Last chance for Greece to have coalition gov’t
Pasok party leader Venizelos heads to a meeting with Greek conservative leader of the New Democracy party Samaras. AFP photoGreek socialist leader Evangelos Venizelos was tasked yesterday by President Carolos Papoulias with forming a government after efforts by other parties failed in the wake of inconclusive weekend polls.
“Our proposal is to create a unity government, a cooperation of pro-European forces,” Venizelos, 55, told reporters outside the presidential mansion, adding that the task was “not easy” but still “feasible.”
“It is clear that the people want stability and want to avoid [new] elections,” the former finance minister, who helped negotiate a landmark debt cut, said. The socialist leader held talks with the small Democratic Left Party and former coalition partners and his main rivals, the conservative New Democracy Party his main rivals.
Venizelos, whose PASOK party came in a distant third in the elections, is thought unlikely to succeed where the top-seeded New Democracy conservatives and the second-placed Syriza could not. A fresh setback would result in Papoulias calling on parties to form an emergency coalition. If that cannot be done by May 17, new elections will be called for early June.
A major stumbling block has been Syriza party leader Alexis Tsipras’ insistence that Greece’s tough austerity program, which is part of its international bailout commitments, be canceled or frozen. Both Samaras and Venizelos argue such a move would be catastrophic for the country, and would lead Greece out of the euro.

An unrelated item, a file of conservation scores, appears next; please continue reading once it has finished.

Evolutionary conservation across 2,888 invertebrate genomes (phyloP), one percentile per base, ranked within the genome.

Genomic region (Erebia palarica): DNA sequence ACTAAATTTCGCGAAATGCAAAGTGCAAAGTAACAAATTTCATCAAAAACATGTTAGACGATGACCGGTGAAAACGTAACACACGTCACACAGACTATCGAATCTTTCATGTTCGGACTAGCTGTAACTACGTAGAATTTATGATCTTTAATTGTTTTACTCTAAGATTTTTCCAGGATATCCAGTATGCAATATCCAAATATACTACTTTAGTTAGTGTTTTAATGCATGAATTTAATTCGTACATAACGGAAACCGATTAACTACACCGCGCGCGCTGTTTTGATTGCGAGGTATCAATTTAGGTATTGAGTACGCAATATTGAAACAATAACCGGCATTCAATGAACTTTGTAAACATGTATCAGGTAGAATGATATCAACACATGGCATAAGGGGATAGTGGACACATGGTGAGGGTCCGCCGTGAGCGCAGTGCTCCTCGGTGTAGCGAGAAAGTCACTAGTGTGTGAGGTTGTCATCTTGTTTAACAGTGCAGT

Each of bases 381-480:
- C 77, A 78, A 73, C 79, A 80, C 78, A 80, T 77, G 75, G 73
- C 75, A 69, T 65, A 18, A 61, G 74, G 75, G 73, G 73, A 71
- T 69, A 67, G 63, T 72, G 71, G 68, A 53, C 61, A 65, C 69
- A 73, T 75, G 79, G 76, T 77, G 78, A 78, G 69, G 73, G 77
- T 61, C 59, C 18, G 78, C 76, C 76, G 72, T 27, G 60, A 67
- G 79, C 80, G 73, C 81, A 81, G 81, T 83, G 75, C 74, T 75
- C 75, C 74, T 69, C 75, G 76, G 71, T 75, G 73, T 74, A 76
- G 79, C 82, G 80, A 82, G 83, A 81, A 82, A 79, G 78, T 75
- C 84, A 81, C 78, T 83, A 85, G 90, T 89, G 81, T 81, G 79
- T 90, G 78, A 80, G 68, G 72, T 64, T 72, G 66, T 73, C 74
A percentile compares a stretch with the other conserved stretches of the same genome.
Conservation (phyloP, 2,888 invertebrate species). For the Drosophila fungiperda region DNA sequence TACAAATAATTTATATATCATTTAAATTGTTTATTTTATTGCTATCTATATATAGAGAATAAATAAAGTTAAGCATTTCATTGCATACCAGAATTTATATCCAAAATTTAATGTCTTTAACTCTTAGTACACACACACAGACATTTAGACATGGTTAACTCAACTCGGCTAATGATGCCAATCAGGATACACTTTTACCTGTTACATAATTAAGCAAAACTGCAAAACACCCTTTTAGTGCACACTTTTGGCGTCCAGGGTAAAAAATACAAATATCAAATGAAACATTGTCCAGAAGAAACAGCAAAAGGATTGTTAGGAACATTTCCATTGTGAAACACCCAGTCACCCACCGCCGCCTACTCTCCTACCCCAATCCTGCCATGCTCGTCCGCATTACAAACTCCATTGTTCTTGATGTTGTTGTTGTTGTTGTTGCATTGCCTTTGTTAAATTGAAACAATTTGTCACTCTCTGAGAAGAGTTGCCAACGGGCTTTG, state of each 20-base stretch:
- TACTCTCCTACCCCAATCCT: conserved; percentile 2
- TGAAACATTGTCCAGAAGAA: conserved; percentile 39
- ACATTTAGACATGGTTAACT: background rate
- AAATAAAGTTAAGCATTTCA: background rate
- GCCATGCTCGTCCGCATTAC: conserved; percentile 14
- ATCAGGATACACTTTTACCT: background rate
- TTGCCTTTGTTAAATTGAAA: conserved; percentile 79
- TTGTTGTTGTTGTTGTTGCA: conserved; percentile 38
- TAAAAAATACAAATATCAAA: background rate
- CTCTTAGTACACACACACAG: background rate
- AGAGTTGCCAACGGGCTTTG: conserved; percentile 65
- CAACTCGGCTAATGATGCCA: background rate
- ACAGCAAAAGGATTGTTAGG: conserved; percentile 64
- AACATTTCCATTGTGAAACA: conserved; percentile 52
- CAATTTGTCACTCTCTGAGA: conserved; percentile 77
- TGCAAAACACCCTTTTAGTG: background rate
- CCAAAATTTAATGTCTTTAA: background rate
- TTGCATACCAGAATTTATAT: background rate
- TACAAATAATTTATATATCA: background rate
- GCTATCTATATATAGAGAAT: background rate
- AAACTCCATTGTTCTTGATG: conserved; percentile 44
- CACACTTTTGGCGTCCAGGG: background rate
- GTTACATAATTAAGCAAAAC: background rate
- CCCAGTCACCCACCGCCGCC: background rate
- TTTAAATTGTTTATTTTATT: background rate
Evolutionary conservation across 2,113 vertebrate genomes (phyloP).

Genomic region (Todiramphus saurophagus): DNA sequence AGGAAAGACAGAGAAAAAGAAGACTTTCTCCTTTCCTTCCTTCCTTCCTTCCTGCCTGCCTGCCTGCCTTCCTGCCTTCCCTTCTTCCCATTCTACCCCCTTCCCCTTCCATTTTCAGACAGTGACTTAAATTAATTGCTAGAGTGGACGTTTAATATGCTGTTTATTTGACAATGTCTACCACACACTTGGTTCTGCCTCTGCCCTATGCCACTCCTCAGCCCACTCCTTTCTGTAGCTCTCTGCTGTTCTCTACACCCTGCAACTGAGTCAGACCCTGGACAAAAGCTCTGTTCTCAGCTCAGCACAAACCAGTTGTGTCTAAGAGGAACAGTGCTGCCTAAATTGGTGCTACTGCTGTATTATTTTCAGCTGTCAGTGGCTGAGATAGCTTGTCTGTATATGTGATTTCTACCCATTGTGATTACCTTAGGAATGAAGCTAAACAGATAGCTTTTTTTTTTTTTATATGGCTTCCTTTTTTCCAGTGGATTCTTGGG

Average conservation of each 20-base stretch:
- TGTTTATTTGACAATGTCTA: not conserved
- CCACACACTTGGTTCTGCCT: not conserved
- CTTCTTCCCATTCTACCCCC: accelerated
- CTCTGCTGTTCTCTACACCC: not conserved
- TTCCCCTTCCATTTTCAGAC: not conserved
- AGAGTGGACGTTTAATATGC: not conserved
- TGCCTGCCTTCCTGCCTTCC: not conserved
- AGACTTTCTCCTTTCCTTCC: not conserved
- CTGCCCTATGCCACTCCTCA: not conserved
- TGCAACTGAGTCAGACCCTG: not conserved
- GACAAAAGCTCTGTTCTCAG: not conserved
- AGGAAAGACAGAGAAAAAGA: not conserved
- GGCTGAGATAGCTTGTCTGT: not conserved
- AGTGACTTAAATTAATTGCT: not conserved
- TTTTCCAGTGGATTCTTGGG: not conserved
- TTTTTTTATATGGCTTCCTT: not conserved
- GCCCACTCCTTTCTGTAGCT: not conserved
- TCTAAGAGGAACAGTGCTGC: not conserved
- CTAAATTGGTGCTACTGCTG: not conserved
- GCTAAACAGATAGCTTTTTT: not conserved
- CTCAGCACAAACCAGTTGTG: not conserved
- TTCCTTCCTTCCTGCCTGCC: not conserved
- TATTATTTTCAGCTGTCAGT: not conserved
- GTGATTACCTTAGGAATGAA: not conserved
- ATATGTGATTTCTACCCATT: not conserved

‘Greece would become Albania of 1960s’
“This would lead the country to formal bankruptcy, cutting it off the international banking system, and world markets, halting imports and exports and lines of credit to businesses. Greece would become Albania of the 1960s,” The Associated Press quoted Venizelos as saying.
Meanwhile, the European Union is sending a strong message that Greece must honor the rescue conditions of budget cuts and deep reforms after Venizelos and New Democracy leader Antonis Samaras said growth-boosting changes would be sought. In Brussels, an EN official told Agence France-Presse that Greece would receive a 4.2 billion euro loan expected today, but a further one billion would be held back till May 14. Luxembourg Foreign Minister Jean Asselborn warned that future loans would not be forthcoming unless Greece installed a stable government. In return for billions of euros in rescue loans from other EU countries and the International Monetary Fund, Greece imposed harsh austerity measures that saw salaries and pensions slashed, tens of thousands of people lose their jobs and businesses close down. Anger at the past two years of austerity and the deep financial crisis saw voters desert the formerly dominant two main parties and flock to smaller parties on the right and left. Syriza saw a strong boost, bringing the party into second place with 16.8 percent. “The people have punished PASOK, because they considered it responsible for the crisis,” Venizelos said.